A guest post from Dani McClain, a writer living in Oakland. She is on the campaigns team at ColorOfChange.org.
Aside from a few online clips, I didn’t watch last week’s ABC Nightline special titled “Why Can’t a Successful Black Woman Find a Man?” But I’ve been following enough of the recent media frenzy around straight, unmarried black women to make an educated guess about the analysis and diagnosis that emerged from the show. The takeaways were likely as follows:
Professional black women aren’t getting married because we’re unlovable, inflexible and have an inflated sense of ourselves and the lives we deserve. Our character flaws are compounded by the fact that black men are too busy chasing white women or serving time for non-violent drug offenses to look in our direction. Let’s be honest: Men of all races run screaming because they find us ugly, mannish and overbearing. We should be thankful for self-proclaimed Black Woman Expert Steve Harvey, because even when he demeans and talks down to us, his intentions are pure.
There’s so much to unpack from the recent trend of corporate media excursions into black women’s presumed desire for marriage, and I’m thankful that women like Melissa Harris-Lacewell, Gina McCauley and Farai Chideya have been deconstructing the madness. What interests me most about the trend are what I see as its parallel underlying purposes:
1) To shame, ridicule and pathologize unmarried black women so that we become the cautionary tale, lest more women of other races start questioning whether marriage will actually contribute to their happiness, and
2) To distract us from raising hell over all the legal and social benefits that aren’t available to us that would be if we were married.
So, why are my conspiracy theory wheels turning over some bad television and magazine articles?
Nothing about the tone of or approach to these stories tells me they’re actually for me or other unmarried black women. Just as I can’t imagine 19th century black women flocking to catch a glimpse of the Hottentot Venus, I don’t imagine that I’m the target audience for these contemporary public humiliations. So for whom are these stories being produced? What’s causing editors to green-light the inane pitches that develop into these media train wrecks? The executives who assume their audiences have an appetite for these portrayals of black dysfunction sense a bubbling panic coming from somewhere in the American political and cultural landscape. That panic is rooted in the sense that too many professional women (of any race) not getting married means too many people pushing back on sex-based pay disparities in the workplace. It means too many people questioning the logic of tying health care benefits, property rights, hospital visitation rights, etc. to marriage. To me, these articles and “news” programs are being published and broadcast in an effort to stem this coming tide. And those of us black women who feel offended and mischaracterized by the media onslaught should take this as our cue to claim our rights and our rightful place as trailblazers in the 21st century reconfiguration of family and adulthood.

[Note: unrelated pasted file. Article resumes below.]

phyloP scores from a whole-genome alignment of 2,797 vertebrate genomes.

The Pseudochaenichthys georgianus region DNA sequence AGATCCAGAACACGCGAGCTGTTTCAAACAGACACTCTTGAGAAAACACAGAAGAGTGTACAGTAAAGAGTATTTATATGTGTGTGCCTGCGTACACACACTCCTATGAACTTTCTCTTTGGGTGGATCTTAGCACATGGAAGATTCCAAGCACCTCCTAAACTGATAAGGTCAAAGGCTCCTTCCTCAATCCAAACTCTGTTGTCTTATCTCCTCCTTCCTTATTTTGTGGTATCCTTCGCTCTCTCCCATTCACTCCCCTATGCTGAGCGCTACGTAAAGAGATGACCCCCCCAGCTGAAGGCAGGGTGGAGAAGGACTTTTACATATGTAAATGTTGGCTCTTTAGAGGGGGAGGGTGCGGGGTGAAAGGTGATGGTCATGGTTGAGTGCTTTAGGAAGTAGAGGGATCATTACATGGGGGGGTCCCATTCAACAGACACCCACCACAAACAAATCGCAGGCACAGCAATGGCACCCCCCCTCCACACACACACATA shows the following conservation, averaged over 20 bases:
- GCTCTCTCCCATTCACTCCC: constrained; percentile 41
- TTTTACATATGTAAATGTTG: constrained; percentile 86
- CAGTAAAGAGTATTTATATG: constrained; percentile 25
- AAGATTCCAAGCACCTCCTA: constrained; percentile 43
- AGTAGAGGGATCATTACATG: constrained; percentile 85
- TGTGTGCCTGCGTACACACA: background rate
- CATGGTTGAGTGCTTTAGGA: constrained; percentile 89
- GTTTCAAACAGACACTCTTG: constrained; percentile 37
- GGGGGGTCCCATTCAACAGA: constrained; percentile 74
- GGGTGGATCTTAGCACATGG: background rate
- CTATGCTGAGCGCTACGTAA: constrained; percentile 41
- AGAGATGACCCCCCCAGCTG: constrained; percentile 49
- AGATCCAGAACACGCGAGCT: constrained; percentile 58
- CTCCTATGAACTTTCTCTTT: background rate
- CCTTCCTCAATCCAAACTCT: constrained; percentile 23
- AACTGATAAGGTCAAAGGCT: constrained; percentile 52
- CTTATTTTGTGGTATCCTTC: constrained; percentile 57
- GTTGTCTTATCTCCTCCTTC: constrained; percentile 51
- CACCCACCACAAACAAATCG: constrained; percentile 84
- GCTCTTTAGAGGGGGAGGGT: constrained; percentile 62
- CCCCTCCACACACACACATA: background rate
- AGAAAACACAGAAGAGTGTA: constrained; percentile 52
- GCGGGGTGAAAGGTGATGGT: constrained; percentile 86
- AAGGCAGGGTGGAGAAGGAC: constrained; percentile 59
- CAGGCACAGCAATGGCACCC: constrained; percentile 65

Rather than take the bait and feel terrible about ourselves when some media outlet tells us we’re both cause and victim of an “epidemic” or “crisis” in the black community, let’s assert that we are grown-ass human beings, and thus deserving of the same social, economic, civil and political rights that married people can access.
A vocal segment of the LGBTQ activist community has been making this argument for a while now. People like Kenyon Farrow, Jasmyne Cannick and Yasmin Nair have long been arguing that rather than making marriage the be all end all, we should be supporting each other in creating custom-made families that work for us. They’ve pointed out the folly of fighting to mimic and reproduce the patriarchal, nuclear families that continue to be held up as the only legitimate model in this country. These writers argue – and straight, unmarried black women would be smart to join the chorus — that rather than focusing on getting more people married, we should be de-linking human rights from marriage and creating space for a broader acceptance of the cobbled together, nontraditional families that many of us came up in. I know I’m not the only one who was raised by a thoroughly capable single parent and the family members she kept close to make sure I was surrounded by love and good care at all times. My family has never been illegitimate.
So where have we been while this segment of the LGBT community has been crafting the arguments we need to be firing off to Essence every time they let Steve Harvey ruminate on how much we should hate ourselves? While segments of the gay community are planning for a time when non-sexual domestic partner benefits are available nationwide, why aren’t those of us who still don’t quite get how marriage would enrich our lives spiritually, romantically or materially supporting that fight? Even if we do think we might want to marry some day, why not join forces now with people like Farrow and Cannick as they argue for the kind of movement that would benefit us just as much as it would benefit them?
Sadly, we’ve been too caught up posting our gag reflex responses on Facebook every time there’s some new show about us but not for us. Or we’ve been taking advantage of this weird media moment to wage a class war on black men. Or we’ve been perfecting our bootstraps narrative and telling ourselves and anyone who’ll listen that we don’t need a man because we can do it all ourselves thank you very much.
Well, yes, I’m sure we can. But the idea is there’s no reason why we should have to. Let’s claim the way we’re living our lives as a political identity and demand that we’re not sitting at the kiddie table of human rights any more. It’s time, sisters. Come out, come out, wherever you are.